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A history of pandemics: How Alberta dealt with public health threats 100 years apart


As the COVID-19 pandemic challenges public health systems around the world, experts say the last time Alberta dealt with a public health crisis of this nature was more than a century ago.

Between 1918 and 1920, the Spanish flu, a previously unknown strain of influenza, hit Canada in multiple waves.

It didn’t target just the very young or very old, it killed people in the prime of life. 

As estimated by centres for disease control and prevention, the flu infected about one-third of the world’s population, killing at least 50 million people worldwide and roughly 55,000 Canadians.

Mark Humphries, author of The Last Plague: Spanish Influenza and the Politics of Public Health in Canada, has noticed measures taken in Canada at the time are similar to those being used now.

In 1918, Alberta and most other provinces advised people to avoid public gatherings. Just like today, schools, many businesses and some church services shut down as a result.

Along with this social distancing, ads in local newspapers instructed people how to make their own face masks to wear outside, Humphries said.

But whether these measures were effective is a another story.

“We see the efforts to try and link the non-pharmaceutical interventions we’re taking today to what happened in 1918, and to use that to support what we’re doing today,” Humphries said. 

“As an historian, I can say the evidence is still largely out on how effective those things were in 1918.”

In many ways, life continued on normally in 1918, Humphries said.

He attributed this partially to how much more common infectious diseases were in the early 1900s, as diseases now vaccinated for such as mumps, whooping cough and measles made regular appearances.

Members of the Red Cross Motor Corps, all wearing masks against the further spread of the Spanish flu epidemic, carry a patient on a stretcher into their ambulance in St. Louis, Missouri, in October 1918. (PhotoQuest/Getty Images)

“There was a major war effort; factory production was not shut down; business largely continued and there was never an attempt to shut down life across the board that we’re seeing today,” Humphries said.

One result of the Spanish flu was how the high death rate changed the way Canadians think about public health and the government’s role in managing it.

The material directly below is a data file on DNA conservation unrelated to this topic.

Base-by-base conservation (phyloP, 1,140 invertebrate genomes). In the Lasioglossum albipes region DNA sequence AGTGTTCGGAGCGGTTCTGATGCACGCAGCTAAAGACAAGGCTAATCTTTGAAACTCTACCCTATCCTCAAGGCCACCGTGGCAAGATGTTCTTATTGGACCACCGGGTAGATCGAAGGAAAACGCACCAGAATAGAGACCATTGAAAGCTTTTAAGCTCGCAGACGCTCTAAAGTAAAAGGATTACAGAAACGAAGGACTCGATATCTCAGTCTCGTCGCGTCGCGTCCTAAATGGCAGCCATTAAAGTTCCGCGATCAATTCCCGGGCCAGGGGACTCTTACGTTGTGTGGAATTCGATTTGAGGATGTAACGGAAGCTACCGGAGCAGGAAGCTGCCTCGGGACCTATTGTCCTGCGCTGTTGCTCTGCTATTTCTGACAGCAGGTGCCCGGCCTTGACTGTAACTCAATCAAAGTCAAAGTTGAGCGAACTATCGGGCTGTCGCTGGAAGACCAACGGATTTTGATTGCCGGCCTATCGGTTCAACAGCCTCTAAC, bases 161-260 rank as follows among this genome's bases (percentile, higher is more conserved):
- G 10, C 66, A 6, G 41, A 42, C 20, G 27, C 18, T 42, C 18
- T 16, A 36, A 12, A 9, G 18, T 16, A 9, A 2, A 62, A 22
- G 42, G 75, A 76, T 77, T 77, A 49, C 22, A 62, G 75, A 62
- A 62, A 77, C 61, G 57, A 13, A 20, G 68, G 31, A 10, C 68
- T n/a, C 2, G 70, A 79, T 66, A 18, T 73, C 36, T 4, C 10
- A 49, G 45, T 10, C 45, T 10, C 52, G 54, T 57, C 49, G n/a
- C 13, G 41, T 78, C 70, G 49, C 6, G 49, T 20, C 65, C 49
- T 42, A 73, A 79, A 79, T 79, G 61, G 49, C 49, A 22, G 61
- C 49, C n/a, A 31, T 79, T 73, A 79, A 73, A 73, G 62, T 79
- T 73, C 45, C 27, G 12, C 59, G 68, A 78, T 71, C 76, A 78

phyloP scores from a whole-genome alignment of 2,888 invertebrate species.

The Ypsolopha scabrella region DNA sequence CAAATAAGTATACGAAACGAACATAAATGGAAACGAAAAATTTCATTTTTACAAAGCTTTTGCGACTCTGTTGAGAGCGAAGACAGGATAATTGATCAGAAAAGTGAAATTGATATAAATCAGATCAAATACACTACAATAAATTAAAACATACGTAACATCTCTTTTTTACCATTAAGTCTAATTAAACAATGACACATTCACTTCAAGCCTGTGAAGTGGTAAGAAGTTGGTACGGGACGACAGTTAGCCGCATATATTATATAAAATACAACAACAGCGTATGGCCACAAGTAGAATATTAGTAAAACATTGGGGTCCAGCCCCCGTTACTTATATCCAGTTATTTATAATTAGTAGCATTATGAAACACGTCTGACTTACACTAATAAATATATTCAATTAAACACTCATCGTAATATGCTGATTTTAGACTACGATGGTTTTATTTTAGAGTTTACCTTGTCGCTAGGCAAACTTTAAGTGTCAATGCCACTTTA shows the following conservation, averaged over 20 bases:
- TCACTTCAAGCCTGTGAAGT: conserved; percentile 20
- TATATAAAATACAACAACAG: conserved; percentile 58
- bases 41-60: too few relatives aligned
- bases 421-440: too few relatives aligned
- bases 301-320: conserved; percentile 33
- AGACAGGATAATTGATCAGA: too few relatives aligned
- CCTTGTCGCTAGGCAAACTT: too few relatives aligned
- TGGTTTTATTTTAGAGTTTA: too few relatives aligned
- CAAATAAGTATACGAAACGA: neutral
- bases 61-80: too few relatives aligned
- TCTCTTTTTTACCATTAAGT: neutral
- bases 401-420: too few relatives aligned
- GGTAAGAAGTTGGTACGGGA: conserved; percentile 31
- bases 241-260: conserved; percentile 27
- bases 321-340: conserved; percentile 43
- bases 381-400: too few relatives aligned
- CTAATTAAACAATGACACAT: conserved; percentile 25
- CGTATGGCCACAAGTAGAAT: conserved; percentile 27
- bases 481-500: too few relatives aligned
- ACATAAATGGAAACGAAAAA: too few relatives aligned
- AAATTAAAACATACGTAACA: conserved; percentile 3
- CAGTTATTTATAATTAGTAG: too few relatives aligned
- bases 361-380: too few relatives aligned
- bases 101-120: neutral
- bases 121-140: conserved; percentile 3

It led to the creation of the federal health department in 1919, while convincing Canadians public health is a concern for all, not just the sick and the poor, Humphries said.

Shirley Lowe, former Edmonton historian laureate, said modern Canadians are unfamiliar with pandemics and are convinced that health problems can be easily solved.

“I think we’ve just gotten a little arrogant over the last while. We think we can just swallow a pill or get a needle and it will fix us. And I think this has shown us that we’re just not that clever,” Lowe said.

Craig Jenne, an infectious disease specialist at the University of Calgary, said modern public health tools like antibiotics, intensive care units and ventilators have helped ensure modern pandemics, like H1N1, a disease similar to the Spanish flu, keeps fatality rates low.

But viruses spread around the world more quickly now, Jenne said.

“In the modern world, diseases are really never more than 20 hours away from any corner of the Earth.”

One major problem in 1918 was that the Spanish flu created too many patients for hospitals to accommodate, similar to the situation in countries like Italy and Spain.

Canada is trying to avoid this same fate through social distancing guidelines aimed slowing the rate the infection, flattening the curve so to speak.

Doctors in Nova Scotia wear masks to protect against the Spanish flu which killed between 50 and 100 million people worldwide.

Making these historical comparisons is critical, Jenne said.

Canadians need to be reminded these pandemics require preparation and recall what slowed their spread in the past, but also to recognize Canada has weathered through them in the past, he said.

“Things are not bleak. If we all work together, we will absolutely get through this.

“Once we get through COVID-19, there may be something else down the road and we just have to be prepared for it. We do get smarter; we do get better able to deal with these things.”

For now, Jenne said it’s been positive to see people following voluntary measures like social distancing, without enforcement.

The question for Jenne is how long the measures will last.

“Coronavirus is not a sprint, this is going to be a marathon,” he said. “It’s going to take several months before we have a vaccine or a therapy, so we have to be in this for the long haul.”



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